The massive natural gas bills incurred during the Texas freeze have ignited a spate of lawsuits throughout the country as companies argue over who is responsible for the tab.
At least 30 lawsuits related to natural gas contracts have been filed in four states since the February storm that has sent power out for millions of Texans and knocked gas prices to their highest levels in years. Billions of dollars are collectively on the line; The lawsuits have laid bare the enormous pressure that financial fallout from the storm has put on natural gas suppliers and customers, including public utilities and others.
The majority of the suits are in Texas courts and involve some of the world's largest energy companies and traders, including Koch Industries Inc. BP PLC and Vitol. Some of the lawsuits allege that gas suppliers engaged in price gouging during the storm, overcharging utilities.
In turn, some suppliers such as ConocoPhillips are suing utilities and others for unpaid bills. Other lawsuits center on whether companies should be absolved of their contractual obligations to supply gas during parts of February when freezing temperatures close a large swath of Texas' energy infrastructure.
Legal analysts expect more suit filings in the weeks ahead. Texas is the nation's largest gas producer, but both production and power generation from gas dropped by about a third during the unusually strong winter storm that caused a surge in demand for power and heat.
The freezed water and blackouts wreaked havoc on everything from wells to pipelines and regional storage facilities that feed power plants across the state.
Amid the disruptions, natural gas prices have shot up almost 17,000% in some parts of the state. GET FOX BUSINESS ON THE GO BY CLICKING HERE.
Electricity prices also skyrocketed, and Texas electricity sales in a single week topped$ 46 billion, more than five times what the state spent in 2020.
This has led to huge bills for many power users and triggered a continuing political debate in Texas over whether at least some of the charges should be reversed. The largest group of gas suits so far was filed by CPS Energy, a San Antonio-owned utility company that claimed more than a dozen gas suppliers were profiting from scarcity during a declared disaster.
Some were charging 15,000% more for natural gas than the prices of a prestorm, according to one of the lawsuits, which the CPS likened to paying$ 7,000 to refuel a car. CPS alleged that the charges, from vendors including affiliates of Chevron Corp. Vitol and Occidental Petroleum Corp., amounted to price gouging in violation of Texas law.
Of the roughly$ 670 million that CPS has spent on natural gas during the weather event, the utility is disputing roughly$ 527 million, said a CPS spokeswoman.
The bills in dispute are almost$ 257 million, which they were billed by two subsidiary of Pipeline Operator Energy Transfer LP. In a separate suit, ConocoPhillips alleged late last month that CPS still owes$ 19.6 million for gas after short paying invoices. What we believe is that this was one of Texas' worst points in history, as a transfer of wealth said Paula Gold-Williams in an interview.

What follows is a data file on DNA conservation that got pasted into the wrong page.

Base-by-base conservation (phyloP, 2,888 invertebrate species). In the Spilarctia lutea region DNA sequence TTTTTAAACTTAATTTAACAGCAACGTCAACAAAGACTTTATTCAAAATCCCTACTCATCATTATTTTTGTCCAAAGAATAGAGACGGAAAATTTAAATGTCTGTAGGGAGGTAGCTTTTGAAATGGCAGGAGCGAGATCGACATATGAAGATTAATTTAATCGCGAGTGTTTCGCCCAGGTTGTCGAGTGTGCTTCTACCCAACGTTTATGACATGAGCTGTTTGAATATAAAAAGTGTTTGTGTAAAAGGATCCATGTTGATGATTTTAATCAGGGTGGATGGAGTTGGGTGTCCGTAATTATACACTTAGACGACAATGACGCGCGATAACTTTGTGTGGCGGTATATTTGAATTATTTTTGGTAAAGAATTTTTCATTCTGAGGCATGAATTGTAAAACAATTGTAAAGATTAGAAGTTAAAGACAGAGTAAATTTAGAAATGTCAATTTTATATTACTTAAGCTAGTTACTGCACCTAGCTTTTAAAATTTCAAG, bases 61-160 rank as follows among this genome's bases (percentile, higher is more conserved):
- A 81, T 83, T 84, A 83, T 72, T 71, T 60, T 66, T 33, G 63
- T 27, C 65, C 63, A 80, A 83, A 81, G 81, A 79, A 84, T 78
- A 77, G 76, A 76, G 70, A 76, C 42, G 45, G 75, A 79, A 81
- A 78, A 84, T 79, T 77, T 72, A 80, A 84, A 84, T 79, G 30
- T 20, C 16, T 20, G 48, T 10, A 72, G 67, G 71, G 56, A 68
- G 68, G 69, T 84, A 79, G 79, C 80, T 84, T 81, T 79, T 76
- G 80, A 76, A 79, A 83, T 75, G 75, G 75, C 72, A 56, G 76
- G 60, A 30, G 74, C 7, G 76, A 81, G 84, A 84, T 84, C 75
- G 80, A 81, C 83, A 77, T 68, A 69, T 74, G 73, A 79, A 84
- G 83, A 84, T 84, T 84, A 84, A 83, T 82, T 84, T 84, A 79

When a natural disaster strikes, she said, the result ca n't be that prices become unconscionable. OPEC GOES UNCHECKED AS GAS PRICES GO USEAR$ 3 PER GALLON.
In a response filed in court last week, Energy Transfer said that CPS had sued gas suppliers in an attempt to divert attention from its own poor risk management and failure to prepare for high natural gas demand in a severe winter storm.
It said that CPS had exposed itself to the risk of volatile prices by choosing to buy natural gas on daily floating prices and had bid up prices for the supplies it needed alongside others in the market. Now that the bills are due, the CPS, as it seems to have been intended from the start, wants to shift the bag away and leave the political and regulatory fallout away from itself, the Energy Transfer units said in court papers.
Chevron said it correctly invoiced CPS, Vitol declined to comment and Occidental did not respond to request for comment.
Gas suppliers have also been hit with lawsuits for failing to deliver fuel during the storm. The utility Spire Missouri Inc. has filed lawsuits against three gas marketers and sought$ 135 million in damages for what it alleges were breaches of contract for failing to provide gas during the cold snap.
14 US states SUE BIDEN ADMINISTRATION OVER OIL AND GAS LEASING PAUSE. Another group of lawsuits relates to the declarations of force majeure in which companies cite a clause that absolves them of contractual commitments to supply gas due to unforeseen events.
Dozens of companies made similar declarations after the freeze.
A handful of suppliers to Koch Industries had force majeure following the storm, but say in separate lawsuits that the conglomerate has rejected those declarations. The suppliers say Koch is refusing to pay for the gas they do in some cases, and has argued that it is owed damages.
In five separate suits, EnLink Midstream and Chesapeake Energy Corp. have asked the Texas courts to certify their Force Majeure claims ARM Energy Management and Marketing Arms. CLICK HERE TO READ MORE ON FOX BUSINESS!
Koch, Chesapeake, Marathon, EnLink and ARM Energy Management declined to comment.
In another lawsuit, Macquarie Energy LLC told Exxon subsidiary XTO Energy Inc. that Targa refused to accept its notice of force majeure and Macquarie continued that it was owed$ 11.7 million to cover damages.
Macquarie said that due to the storm, XTO notified it of its own, separate force majeure on Texas gas supplies. Andrew Scurria and Alexander Gladstone declined to comment; Exxon and Macquarie added to this article.